Free Press Journal

How Kala Ghoda Association is helping Mumbai to regain its lost glory


Before restoration_Pyao 1

The Kala Ghoda Art Festival is not just a nine-day wonder of the arts but also an annual commitment to the society. The Kala Ghoda Association (KGA) was set up in order to look after the conservation and maintenance of facilities and services in the Kala Ghoda precinct and to create art spaces in the city.

Over the years, the association’s contribution to heritage conservation of Mumbai has been generous. Recently two heritage structures –Bomanjee Hormarjee Wadia Clock Tower and Seth Gangalal V Mulji Nandlal Religious & Charitable Trust Pyao –were brought to life by KGA and the Brihanmumbai Municipal Corporation (BMC). “It is not the first time we are doing the restoration of structures we have done it in the past by restoring the garden at David Sassoon Library, Elphinstone College, Chhatrapati Shivaji Maharaj Vastu Sangrahalaya (CSMVS) and construction of the amphitheatre on Rampat Row, among others. But it is the first time we are doing the restoration in a concentrated manner,” says Maneck Davar, Chairman of Kala Ghoda Association.

Wadia Clock Tower

Bomanjee Hormarjee Wadia Clock Tower

Bomanjee Hormarjee Wadia Clock Tower

Located at the junction of Bazaar Gate Street and Perin Nariman Street, Fort, the clock tower was established in 1882 in respect of Bomanjee Homarjee Wadia, a great contributor in the service of the city. Over the years, the place had become a centre for anti-social activities for drug addicts and drunkards and even the clock’s hands were stolen by goons. The decrepit structure was in immediate need of not just physical restoration but also rebuilding it.


Seth Gangalal V Mulji Nandlal Religious & Charitable Trust Pyao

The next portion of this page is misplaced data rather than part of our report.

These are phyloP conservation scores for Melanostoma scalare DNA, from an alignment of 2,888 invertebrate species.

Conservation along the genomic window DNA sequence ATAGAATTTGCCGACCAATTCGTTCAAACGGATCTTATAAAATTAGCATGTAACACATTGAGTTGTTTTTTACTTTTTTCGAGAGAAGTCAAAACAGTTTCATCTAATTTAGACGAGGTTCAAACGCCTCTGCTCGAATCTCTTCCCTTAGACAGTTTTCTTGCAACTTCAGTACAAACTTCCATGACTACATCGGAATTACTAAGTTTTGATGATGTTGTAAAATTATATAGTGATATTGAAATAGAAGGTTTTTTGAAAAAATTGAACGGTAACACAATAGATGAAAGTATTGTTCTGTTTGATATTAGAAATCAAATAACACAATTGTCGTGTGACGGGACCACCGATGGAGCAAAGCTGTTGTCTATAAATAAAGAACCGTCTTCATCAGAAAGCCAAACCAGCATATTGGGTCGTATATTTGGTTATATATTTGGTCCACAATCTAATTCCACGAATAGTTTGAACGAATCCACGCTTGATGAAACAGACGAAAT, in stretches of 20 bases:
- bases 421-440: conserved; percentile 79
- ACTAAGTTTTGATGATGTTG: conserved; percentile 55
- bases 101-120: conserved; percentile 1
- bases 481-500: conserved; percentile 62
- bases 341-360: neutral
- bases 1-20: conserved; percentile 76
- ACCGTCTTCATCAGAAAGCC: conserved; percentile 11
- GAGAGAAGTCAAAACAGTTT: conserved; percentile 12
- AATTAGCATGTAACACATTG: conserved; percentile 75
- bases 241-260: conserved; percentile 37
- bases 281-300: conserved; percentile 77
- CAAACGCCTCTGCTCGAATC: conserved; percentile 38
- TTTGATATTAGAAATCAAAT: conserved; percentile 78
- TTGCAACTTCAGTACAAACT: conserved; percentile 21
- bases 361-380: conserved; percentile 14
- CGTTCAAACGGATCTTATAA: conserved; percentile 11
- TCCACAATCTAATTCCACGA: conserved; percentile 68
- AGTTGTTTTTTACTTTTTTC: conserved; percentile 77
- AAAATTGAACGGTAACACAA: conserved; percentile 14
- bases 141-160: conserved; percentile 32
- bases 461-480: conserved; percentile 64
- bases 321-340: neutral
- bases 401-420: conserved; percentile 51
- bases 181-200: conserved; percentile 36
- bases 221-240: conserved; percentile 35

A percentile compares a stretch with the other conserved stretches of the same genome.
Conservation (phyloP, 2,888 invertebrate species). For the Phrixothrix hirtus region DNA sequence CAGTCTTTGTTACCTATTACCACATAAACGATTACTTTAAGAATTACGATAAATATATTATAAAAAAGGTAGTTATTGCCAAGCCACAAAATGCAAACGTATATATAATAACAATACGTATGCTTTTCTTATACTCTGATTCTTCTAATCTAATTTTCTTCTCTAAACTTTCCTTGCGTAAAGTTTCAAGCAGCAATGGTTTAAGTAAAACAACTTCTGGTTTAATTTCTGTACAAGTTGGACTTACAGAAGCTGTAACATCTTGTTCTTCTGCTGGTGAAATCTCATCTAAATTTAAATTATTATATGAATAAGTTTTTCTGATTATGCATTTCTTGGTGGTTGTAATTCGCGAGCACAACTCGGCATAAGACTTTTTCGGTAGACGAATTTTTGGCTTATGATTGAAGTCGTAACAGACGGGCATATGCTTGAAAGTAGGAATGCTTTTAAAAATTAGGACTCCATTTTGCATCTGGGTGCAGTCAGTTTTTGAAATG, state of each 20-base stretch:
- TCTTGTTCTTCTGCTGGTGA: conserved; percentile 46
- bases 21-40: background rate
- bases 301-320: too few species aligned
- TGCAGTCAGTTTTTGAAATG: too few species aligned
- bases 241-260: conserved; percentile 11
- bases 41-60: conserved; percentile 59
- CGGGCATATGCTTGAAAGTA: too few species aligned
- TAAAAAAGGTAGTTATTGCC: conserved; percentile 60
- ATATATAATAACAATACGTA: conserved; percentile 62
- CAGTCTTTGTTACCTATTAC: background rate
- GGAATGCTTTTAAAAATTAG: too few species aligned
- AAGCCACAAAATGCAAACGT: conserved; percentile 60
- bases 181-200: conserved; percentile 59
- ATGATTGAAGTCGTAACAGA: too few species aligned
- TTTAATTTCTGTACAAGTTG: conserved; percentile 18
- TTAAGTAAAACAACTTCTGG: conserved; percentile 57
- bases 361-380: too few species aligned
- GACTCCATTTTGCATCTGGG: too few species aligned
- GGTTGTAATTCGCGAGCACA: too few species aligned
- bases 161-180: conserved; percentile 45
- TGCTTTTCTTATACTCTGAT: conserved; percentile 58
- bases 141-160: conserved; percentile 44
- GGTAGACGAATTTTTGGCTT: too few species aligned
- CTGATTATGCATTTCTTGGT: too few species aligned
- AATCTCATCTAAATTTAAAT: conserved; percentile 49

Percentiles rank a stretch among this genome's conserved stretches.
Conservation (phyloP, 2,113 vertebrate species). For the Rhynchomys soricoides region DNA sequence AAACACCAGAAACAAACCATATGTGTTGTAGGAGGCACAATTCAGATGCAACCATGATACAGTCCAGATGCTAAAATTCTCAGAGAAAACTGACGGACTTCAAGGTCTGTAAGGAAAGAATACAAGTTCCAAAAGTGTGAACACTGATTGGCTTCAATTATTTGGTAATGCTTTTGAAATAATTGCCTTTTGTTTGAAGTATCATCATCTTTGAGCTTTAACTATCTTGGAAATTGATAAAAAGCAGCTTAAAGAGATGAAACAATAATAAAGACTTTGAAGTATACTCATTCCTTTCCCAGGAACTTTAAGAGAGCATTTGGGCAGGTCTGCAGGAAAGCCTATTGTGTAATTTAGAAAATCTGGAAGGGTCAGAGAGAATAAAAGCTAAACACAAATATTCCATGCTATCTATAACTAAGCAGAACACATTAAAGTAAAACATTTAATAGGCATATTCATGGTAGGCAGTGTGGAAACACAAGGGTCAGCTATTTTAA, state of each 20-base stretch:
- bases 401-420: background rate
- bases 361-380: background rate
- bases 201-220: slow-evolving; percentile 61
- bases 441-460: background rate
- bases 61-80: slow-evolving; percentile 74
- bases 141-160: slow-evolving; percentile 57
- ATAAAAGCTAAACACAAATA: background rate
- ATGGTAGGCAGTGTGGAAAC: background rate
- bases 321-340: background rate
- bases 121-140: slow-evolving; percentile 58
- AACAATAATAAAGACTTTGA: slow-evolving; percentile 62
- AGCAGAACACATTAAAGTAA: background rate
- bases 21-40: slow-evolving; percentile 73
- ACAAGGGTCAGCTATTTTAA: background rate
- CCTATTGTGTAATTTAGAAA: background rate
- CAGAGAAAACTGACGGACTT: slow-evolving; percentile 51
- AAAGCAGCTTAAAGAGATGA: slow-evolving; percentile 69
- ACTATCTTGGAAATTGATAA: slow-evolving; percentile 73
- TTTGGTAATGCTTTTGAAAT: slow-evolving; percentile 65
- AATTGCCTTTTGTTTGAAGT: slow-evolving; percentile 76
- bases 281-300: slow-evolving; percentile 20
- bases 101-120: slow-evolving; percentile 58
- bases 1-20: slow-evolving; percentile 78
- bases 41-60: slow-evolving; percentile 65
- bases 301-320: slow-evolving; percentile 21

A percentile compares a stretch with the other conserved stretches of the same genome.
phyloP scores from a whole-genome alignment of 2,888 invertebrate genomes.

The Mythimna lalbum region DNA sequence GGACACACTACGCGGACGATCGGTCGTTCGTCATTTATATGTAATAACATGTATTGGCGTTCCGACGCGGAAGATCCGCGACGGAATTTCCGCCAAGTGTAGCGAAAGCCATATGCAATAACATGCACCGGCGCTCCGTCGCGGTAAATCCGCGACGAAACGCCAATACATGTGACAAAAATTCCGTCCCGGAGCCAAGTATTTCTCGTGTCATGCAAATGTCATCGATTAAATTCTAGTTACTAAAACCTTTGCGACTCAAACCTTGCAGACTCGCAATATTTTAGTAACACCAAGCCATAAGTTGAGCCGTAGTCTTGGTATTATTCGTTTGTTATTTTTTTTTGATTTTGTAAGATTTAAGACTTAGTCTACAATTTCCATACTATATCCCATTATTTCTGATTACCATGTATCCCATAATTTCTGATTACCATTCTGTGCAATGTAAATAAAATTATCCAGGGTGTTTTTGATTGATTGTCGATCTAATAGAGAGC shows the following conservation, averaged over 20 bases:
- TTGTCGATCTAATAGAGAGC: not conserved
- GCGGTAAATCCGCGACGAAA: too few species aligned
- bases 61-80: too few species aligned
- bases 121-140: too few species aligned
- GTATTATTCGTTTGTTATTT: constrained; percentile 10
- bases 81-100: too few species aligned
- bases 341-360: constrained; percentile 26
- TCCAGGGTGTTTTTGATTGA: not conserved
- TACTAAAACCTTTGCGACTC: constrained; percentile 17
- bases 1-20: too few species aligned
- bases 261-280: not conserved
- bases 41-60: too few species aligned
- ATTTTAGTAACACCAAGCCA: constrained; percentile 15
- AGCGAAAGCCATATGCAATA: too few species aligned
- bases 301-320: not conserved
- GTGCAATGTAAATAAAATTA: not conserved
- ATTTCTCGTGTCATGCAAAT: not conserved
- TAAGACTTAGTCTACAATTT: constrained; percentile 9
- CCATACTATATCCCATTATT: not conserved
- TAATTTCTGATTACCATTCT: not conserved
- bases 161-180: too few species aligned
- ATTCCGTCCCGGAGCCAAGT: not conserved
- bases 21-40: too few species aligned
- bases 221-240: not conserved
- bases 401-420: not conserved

Seth Gangalal V Mulji Nandlal Religious & Charitable Trust Pyao

In 1811, the underground well below the Horniman Circle garden was excavated. Later in 1842, Seth Gangadas Vijbhukhandas Shroff set up the pyao to provide drinking water from the adjoining well and until today the Bhatt water bearers look after the structure. The structure doesn’t have water anymore, but the restoration has helped the structure to get an entire makeover.

Mumbai houses various historical monuments and when asked Mr Davar on finalising the structures, he says, “The Wadia Clock Tower was in an eminent danger of collapse and the garden beside the pyao is used for festival purpose, and so it was decided to restore these structures on a priority basis.”  When asked about their upcoming plans he says, “The restoration of the Mulji Jetha Fountain is in process. Also we have asked UDRI to invite tenders for the restoration of the Kothari Pyao opposite Metro Cinema and will begin by March 2017.”

The Urban Design Research Institute (UDRI) is associated with KGA since 12 years. “It took us six months, lot of money and team efforts to restore the structures without making any structural changes. The materials used in the project are more like original and are sourced from different parts of the country. The project was a result of collaborations of Municipal Corporation of Greater Mumbai (MCGM), Kala Ghoda Association, property owners and UDRI,” says Pankaj Joshi, Executive Director, UDRI. Though the entire expense of the restoration project is carried out by KGA, Joshi thanks MCGM for granting permission for the project in ease.

“These projects also gives us a message that if the citizens come up with such activities we our self can contribute to the society by restoring historical monuments without depending much on the government bodies,” adds Pankaj.